I saw The Klezmatics at Town Hall on 1/20/18.  You might remember I did an interview with Lisa Gutkin this summer - - she had co-written the music for the Broadway play *Indecent* and has been a member of the Klezmatics since 2002.  You can find my interview with her on my site under the INTERVIEWS tab.

 

The concert was a fun mixture of straight up klezmer music and what I would classify as other genres (folk, jazz, neo classical) with a klezmer flavor.  The audience was enthusiastic and adoring.

 

One of the things I loved the most was the clever overlapping of the musicians in the group - - the bass player also played hammered dulcimer, the clarinetist also played saxophone, flute, and bass clarinet, the trumpet player also played keyboards, the accordion player also played piano, and everyone sang.  This gives a lot of flexibility in instrumentation, with only six people in the core group.

 

They had a few guests: pianist Fred Hersch is a poetic jazz pianist, a beautiful, inventive player.  He played on what was my favorite song of the night, a ghostly waltz from *The Dybbuk,* a play by Tony Kushner for which the Klezmatics wrote the incidental music.


The second guest artist was Holly Near.  Her name was vaguely familiar to me, I have the feeling she played Madison back when I was living there.  She totally fits the profile for Madison, she's a strong, ebullient folk singer with a fierce sense of social justice.  She sang a song that she introduced as currently being more or less about Puerto Rico.  The song was called "Are You Kidding Me?", and the refrain was:

 

Are you kidding me?

Are you kidding me?

Are you kidding me?

Or are you just losing your mind?

 

She added "Mister President" to the last verse, which got applause from the lefty audience.  But not from one guy, who started heckling her when the song was over.  He, in turn, was heckled by his surrounding audience members and it turned into quite a heated exchange.  Holly Near laughed from the stage and said, "This is the sound of democracy!"

 

The final guest was Natalie Merchant, who I know best as the lead singer of 10,000 Maniacs.  I listened to *In My Tribe* NON FREAKING STOP when it came out, so it was a special joy to hear her live for the first time.  She did a song that she had recorded with the Klezmatics on her *Leave Your Sleep* album.  They had never performed the song live, so it was a special occasion for them, too.  It was a lovely song about a dancing bear, and she sang it beautifully, danced around a little bit.  She's lovelier than ever, she has long, long grey hair down to her waist and was wearing a beautiful dark grey dress with some kind of folk element happening on the skirt.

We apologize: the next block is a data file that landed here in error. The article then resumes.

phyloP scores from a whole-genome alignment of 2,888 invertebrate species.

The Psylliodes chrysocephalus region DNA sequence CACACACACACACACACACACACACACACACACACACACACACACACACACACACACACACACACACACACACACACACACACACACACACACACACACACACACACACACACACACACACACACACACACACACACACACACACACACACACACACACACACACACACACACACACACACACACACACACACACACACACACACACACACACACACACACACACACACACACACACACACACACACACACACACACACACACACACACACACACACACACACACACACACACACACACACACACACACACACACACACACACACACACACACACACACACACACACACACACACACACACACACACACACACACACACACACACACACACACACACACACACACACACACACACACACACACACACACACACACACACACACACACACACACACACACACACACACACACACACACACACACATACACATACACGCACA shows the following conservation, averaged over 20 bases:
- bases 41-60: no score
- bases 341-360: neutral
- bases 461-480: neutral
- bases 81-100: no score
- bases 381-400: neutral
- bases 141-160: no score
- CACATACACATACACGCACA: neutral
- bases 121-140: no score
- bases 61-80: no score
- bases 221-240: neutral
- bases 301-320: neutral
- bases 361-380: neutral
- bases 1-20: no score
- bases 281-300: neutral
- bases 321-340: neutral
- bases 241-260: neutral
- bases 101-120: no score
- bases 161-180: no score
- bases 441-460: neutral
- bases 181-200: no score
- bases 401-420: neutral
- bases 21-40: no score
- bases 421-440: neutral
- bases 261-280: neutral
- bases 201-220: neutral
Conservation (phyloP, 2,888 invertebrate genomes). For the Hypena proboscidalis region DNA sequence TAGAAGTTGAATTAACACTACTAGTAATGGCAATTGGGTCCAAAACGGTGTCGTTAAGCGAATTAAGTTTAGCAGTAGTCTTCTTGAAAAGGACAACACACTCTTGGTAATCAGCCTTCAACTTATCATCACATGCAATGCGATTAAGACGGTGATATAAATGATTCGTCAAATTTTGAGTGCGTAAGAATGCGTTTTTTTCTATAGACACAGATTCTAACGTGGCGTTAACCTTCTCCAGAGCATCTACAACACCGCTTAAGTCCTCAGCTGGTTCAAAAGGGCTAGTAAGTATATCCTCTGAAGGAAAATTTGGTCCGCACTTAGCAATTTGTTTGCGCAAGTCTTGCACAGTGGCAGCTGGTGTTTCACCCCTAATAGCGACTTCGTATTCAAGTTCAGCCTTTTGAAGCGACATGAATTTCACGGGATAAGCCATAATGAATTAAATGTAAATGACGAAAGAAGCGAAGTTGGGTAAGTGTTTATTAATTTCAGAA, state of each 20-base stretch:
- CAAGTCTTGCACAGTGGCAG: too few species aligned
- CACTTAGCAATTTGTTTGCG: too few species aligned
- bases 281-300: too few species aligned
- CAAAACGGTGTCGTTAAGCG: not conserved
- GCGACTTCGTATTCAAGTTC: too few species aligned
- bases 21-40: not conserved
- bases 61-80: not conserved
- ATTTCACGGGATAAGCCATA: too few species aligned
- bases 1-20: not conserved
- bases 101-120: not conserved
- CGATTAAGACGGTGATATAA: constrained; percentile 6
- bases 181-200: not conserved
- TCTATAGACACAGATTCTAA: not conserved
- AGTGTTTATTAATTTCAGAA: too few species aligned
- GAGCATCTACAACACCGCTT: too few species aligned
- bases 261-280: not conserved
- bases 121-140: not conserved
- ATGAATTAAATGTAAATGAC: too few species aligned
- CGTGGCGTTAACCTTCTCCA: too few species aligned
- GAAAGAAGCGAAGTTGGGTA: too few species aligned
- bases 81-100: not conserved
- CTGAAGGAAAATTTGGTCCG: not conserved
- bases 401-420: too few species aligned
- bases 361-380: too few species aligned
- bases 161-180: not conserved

She did a song from the Klezmatic's Grammy-winning *Wonder Wheel* album, "Gonna Get Through This World."  The song is tricky rhythmically and Merchant got derailed a little bit in the first verse.  She stopped singing but the band didn't stop playing.  She said, "Help!" and Lisa walked up to her microphone and picked up the vocal line.  Merchant came in and Lisa sang the rest of the song with her, gently supporting her.  I think Lisa may have stopped singing altogether by the end of the song, when it became clear that Natalie felt secure in what she was doing.  They neared the end of the song and Natalie hurried offstage before the song was over and didn't come back.

 

I felt bad for Natalie, I know how devastating it can be to screw something up in performance.  But it didn't bother me at all to see her do it - - if anything, it added a special poignancy and humanity to the song, and I was touched that Lisa responded so quickly to her call for help.  On the day of the Women's March, it was a beautiful show of sisterhood.

 

They did a few other songs.  I think Near came back for one last song.  And let me tell you, they are a KILLER band when it comes to high intensity, manically fast klezmer music.  Lordy, you feel like you're being thrown right into the cosmos.

 

I'll leave you with a video of the title song from their new album, *Apikorsim.*

 

 

 

 

 

 

 

 

 

 

 

 

 

 

 

 

 

 

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